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Why does Ender Wiggin win all the time? He is always outmatched, and yet he always wins. His strategy seems to be based on completely destroying the opponent, but that strategy is usually used by those who have the advantage. How does Ender win even when he is at a disadvantage, especially when he fights like someone who has the advantage?

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    Do not replace your question with an entirely different question. If you want to ask something new, make a separate post.
    – jwodder
    Sep 16 at 20:58
  • @jwodder Ok, sorry. I thought that since it was a bad question I should edit it to make another one. The help says not to delete the question, but to edit it.
    – rakob1203
    Sep 16 at 20:59
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    Frankly,I don't see what was wrong with the original question (that is now restored). It's certainly much better than the attempted replacement.
    – HorusKol
    Sep 16 at 22:12
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    @rakob1203 The help is referring to improving a bad question, not replacing it entirely. (If you have a different question, you post that as a new question, independent of whether your original question is salvageable or not.)
    – chepner
    Sep 16 at 22:50
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    Completely destroying the opponent is NOT a strategy of the strongest, it is in fact a strategy of the weak. Totally wiping out the weak is unnecessary because they are weak, and so they can be USED and not destroyed. They aren't a threat. Totally destroying your opponent is a way of bluffing and/or deterring attacks -- i.e. "you might win against me, but you might not, and if you don't, you will be destroyed". The strong don't need to do this, because they (and everyone else) knows they will win. The more certain this is, the less there is any reason to deter an attack.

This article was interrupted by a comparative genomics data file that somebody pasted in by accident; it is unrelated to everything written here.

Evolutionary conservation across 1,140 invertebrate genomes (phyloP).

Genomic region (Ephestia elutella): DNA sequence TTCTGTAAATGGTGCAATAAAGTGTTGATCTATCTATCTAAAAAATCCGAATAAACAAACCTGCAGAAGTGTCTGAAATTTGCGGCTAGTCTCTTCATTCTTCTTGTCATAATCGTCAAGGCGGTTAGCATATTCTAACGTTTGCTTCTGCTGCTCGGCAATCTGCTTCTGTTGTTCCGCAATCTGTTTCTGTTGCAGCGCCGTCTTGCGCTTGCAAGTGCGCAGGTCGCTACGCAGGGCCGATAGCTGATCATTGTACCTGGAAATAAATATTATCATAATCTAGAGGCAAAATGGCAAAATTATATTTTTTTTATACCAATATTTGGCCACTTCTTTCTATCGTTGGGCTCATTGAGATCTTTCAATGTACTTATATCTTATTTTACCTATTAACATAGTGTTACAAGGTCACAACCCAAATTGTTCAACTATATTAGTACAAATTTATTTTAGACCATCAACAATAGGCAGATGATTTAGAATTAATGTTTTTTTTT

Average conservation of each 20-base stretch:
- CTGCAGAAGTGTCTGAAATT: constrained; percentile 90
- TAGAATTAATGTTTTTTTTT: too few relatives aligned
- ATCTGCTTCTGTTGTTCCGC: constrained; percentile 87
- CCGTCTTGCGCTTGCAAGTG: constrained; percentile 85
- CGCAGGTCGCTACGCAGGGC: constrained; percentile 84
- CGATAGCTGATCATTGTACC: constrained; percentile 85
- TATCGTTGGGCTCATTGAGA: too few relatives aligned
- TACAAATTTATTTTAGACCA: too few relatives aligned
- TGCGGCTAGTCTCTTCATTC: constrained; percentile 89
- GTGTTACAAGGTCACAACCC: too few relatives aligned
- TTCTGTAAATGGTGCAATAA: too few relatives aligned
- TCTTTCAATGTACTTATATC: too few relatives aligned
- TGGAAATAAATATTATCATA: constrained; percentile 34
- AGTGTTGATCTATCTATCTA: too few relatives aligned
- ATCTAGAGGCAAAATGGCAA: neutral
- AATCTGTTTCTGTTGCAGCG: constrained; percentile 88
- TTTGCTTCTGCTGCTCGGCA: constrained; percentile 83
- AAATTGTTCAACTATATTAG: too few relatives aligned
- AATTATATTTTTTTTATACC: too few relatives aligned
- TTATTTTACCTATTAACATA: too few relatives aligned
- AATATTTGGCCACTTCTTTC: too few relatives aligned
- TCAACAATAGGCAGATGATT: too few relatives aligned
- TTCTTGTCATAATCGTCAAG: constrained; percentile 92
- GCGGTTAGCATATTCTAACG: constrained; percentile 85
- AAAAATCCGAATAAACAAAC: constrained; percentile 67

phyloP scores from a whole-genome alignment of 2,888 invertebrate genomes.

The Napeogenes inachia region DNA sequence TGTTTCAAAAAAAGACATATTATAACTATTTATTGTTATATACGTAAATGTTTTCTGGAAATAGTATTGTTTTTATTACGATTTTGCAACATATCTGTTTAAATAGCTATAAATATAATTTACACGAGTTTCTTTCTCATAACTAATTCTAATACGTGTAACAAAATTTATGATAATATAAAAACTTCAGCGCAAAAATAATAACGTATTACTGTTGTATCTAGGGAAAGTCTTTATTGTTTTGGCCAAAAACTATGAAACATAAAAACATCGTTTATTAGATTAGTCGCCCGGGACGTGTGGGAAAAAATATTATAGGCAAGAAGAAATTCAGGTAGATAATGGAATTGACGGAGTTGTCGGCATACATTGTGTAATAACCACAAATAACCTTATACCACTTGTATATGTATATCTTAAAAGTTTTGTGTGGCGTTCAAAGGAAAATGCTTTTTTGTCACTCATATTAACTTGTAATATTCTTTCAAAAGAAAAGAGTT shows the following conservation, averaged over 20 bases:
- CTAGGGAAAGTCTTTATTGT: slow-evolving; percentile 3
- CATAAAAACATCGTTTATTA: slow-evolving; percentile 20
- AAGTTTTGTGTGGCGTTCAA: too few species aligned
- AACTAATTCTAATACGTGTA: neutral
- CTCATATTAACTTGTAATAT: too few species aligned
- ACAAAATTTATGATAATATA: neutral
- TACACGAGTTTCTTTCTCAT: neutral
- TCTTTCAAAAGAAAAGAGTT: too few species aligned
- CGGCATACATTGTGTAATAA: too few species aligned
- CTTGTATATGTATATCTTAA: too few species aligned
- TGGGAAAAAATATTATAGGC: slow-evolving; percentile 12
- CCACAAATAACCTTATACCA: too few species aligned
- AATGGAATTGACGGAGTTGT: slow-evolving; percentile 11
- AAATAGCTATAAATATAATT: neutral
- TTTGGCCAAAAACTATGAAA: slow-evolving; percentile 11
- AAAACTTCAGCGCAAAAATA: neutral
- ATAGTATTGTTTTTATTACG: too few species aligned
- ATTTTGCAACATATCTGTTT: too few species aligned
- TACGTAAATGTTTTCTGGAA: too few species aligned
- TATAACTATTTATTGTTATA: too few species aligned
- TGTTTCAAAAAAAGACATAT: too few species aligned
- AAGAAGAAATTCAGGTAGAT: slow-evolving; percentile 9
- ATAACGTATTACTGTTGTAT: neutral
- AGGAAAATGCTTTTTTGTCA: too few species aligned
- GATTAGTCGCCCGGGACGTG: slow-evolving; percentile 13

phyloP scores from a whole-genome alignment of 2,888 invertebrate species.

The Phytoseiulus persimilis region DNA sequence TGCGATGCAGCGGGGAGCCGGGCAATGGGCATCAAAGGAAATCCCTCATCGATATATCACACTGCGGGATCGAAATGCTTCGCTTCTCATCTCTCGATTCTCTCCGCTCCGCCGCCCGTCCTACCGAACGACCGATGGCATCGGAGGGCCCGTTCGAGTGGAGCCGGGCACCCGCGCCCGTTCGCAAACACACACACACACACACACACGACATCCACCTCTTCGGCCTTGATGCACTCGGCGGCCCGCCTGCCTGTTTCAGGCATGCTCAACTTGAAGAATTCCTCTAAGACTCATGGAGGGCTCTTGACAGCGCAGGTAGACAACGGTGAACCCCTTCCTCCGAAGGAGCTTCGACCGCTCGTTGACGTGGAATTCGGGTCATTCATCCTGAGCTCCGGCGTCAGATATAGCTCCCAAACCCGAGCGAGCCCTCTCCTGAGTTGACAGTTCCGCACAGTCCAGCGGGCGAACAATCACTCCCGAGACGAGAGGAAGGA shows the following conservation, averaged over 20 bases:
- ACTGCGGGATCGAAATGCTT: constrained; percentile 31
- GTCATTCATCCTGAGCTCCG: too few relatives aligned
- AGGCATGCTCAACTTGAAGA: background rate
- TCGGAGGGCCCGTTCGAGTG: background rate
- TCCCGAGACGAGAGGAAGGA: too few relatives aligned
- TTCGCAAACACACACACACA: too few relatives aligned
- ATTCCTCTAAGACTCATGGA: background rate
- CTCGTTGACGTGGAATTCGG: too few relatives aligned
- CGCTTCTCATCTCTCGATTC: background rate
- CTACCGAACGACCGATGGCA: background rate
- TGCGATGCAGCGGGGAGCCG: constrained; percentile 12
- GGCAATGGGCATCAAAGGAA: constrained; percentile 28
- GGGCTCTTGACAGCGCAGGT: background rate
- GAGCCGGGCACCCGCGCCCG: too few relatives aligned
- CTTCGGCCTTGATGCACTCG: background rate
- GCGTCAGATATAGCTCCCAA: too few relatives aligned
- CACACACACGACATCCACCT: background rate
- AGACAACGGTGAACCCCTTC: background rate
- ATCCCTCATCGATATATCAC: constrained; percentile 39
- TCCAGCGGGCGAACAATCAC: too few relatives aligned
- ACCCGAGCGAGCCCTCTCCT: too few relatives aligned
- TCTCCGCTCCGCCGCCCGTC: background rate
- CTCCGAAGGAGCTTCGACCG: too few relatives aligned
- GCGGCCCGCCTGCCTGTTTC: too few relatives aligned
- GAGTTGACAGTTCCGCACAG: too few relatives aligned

– jmoreno
    Sep 17 at 23:05

2 Answers 2

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It's because he's a rare tactical genius who can come up with new schemes that are within the given rules, but are tactically novel, and he's ruthless due to his past abuse situation with Peter, which has rendered him always ready to fight, and desperate to win.

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    Most notably, during Battle School, he introduced mission-type tactics in an environment dominated by top-down command. (Mission-type tactics are far more flexible than top-down command, but require subordinates that are far more skilled -- in Battle School terms, his toon second-in-commands need to be skilled enough to operate as army commanders.)
    – Mark
    Sep 17 at 5:00
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    And he also willing to destroy his opponent so that he would never have to fight the same fight twice (something that a lot of opponents wouldn't do)
    – Peter M
    Sep 17 at 15:06
  • He loathes his brother but loves his sister. Don't they use her as a carrot on a stick at some point? This entire family is by-design for like the last 40y. "He's a genetically-engineered genius super-soldier that has been raised to fear failure". He was bred to be the chosen one; surely there's people pulling strings left and right for him, which ever way they need to be pulled.